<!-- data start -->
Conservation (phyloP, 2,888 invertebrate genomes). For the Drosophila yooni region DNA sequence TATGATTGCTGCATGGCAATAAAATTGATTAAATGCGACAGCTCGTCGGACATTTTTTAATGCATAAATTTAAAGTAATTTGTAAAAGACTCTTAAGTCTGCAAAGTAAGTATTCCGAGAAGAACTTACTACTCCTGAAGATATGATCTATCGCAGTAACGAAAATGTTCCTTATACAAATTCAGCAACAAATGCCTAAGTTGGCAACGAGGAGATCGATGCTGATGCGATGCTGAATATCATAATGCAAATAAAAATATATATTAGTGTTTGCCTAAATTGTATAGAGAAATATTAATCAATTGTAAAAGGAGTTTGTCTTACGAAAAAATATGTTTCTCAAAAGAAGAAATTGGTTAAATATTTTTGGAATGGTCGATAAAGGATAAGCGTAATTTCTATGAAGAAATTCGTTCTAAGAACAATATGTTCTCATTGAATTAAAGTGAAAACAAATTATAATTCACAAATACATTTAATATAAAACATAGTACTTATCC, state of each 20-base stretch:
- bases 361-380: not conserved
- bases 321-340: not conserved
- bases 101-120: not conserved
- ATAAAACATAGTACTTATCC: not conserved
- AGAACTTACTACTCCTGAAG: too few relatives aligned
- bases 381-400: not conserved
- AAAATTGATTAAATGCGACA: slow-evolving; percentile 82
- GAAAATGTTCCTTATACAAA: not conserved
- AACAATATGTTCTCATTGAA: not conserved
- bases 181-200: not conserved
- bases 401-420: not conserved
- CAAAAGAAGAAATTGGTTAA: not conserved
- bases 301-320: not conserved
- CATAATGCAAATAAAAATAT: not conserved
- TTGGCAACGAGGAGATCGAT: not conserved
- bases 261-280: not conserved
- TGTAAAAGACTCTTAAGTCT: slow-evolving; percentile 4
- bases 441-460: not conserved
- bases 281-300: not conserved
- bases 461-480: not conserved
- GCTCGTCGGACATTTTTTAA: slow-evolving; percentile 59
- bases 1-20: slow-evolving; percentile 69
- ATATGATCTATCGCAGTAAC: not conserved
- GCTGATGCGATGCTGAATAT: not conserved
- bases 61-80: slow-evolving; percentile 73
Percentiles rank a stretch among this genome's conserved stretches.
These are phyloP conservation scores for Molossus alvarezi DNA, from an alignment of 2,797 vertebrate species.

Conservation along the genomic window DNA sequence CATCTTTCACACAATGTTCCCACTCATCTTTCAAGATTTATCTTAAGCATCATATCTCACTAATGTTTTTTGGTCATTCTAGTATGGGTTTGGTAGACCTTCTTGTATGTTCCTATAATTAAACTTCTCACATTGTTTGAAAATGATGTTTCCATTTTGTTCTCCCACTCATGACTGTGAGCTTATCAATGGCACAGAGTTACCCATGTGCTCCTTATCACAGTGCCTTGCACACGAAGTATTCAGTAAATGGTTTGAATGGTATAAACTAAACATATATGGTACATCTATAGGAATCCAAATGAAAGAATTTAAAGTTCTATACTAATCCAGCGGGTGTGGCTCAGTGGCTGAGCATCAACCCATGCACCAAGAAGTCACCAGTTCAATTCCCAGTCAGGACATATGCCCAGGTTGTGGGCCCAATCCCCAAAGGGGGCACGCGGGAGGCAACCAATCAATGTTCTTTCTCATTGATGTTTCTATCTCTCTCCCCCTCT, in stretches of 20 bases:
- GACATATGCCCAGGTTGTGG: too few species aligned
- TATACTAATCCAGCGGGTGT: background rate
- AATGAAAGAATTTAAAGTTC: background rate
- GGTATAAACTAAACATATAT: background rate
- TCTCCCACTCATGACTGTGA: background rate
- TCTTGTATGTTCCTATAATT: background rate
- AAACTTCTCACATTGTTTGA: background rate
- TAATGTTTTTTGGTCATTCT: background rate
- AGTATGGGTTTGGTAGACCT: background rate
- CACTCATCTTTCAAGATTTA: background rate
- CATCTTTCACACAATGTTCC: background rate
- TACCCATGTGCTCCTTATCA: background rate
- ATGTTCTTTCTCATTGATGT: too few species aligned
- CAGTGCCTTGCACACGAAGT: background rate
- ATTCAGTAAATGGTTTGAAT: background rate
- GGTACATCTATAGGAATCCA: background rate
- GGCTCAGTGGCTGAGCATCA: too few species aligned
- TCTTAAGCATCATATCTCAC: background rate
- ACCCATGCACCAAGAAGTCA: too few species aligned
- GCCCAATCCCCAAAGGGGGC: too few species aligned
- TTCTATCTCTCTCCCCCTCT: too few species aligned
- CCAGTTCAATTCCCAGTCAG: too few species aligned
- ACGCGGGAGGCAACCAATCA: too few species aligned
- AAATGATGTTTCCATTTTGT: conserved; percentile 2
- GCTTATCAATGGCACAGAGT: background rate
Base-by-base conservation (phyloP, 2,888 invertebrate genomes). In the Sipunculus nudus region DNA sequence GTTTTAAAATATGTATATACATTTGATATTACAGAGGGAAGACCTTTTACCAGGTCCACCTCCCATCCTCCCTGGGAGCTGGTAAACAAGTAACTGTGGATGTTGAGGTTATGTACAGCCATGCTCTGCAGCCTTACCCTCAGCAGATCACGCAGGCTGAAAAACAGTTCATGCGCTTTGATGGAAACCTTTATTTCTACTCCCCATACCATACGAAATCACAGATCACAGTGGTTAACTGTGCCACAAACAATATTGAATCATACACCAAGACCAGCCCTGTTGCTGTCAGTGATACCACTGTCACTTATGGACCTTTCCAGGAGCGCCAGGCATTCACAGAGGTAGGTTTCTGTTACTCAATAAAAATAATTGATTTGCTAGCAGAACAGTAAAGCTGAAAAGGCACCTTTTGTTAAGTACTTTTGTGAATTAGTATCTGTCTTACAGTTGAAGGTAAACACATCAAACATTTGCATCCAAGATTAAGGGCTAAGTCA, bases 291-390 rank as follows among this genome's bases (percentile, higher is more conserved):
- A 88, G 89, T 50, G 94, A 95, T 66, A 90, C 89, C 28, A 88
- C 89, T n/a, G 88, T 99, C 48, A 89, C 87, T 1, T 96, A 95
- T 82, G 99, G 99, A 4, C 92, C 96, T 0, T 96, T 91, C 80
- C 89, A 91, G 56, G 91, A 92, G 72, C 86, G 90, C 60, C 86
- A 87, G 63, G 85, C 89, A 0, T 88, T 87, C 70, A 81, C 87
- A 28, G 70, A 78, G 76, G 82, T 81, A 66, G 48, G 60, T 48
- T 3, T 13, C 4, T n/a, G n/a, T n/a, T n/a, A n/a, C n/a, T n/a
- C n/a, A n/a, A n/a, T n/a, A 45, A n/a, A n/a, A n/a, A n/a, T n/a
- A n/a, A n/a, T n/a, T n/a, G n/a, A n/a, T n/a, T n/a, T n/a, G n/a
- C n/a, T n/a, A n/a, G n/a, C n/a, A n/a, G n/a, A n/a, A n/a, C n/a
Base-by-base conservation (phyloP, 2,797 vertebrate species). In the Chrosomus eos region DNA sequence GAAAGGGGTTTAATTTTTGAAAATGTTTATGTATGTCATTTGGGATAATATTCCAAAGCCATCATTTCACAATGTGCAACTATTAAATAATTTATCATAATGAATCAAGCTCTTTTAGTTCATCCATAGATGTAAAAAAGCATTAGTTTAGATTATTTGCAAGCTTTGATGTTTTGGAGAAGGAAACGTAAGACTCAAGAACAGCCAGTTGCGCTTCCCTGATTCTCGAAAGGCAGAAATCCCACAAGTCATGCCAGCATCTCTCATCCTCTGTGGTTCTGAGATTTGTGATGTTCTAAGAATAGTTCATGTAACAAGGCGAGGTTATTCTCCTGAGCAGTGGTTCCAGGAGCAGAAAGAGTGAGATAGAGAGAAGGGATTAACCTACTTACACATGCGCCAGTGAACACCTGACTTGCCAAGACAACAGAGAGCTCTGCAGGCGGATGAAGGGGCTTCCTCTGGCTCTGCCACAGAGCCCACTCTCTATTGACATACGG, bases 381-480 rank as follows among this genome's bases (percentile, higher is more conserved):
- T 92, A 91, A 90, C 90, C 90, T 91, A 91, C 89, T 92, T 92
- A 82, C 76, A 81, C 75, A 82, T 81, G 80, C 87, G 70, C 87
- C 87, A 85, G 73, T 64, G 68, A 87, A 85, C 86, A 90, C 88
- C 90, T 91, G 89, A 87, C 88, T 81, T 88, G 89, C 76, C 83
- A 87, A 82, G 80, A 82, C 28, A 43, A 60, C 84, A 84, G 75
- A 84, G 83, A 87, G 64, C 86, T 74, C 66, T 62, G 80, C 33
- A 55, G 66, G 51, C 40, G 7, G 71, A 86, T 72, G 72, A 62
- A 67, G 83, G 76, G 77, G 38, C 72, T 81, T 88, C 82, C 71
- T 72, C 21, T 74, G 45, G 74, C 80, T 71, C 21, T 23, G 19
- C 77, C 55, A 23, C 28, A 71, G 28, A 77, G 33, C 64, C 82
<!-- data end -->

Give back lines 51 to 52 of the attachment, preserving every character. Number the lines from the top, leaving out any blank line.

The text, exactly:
- CCAGTTCAATTCCCAGTCAG: too few species aligned
- ACGCGGGAGGCAACCAATCA: too few species aligned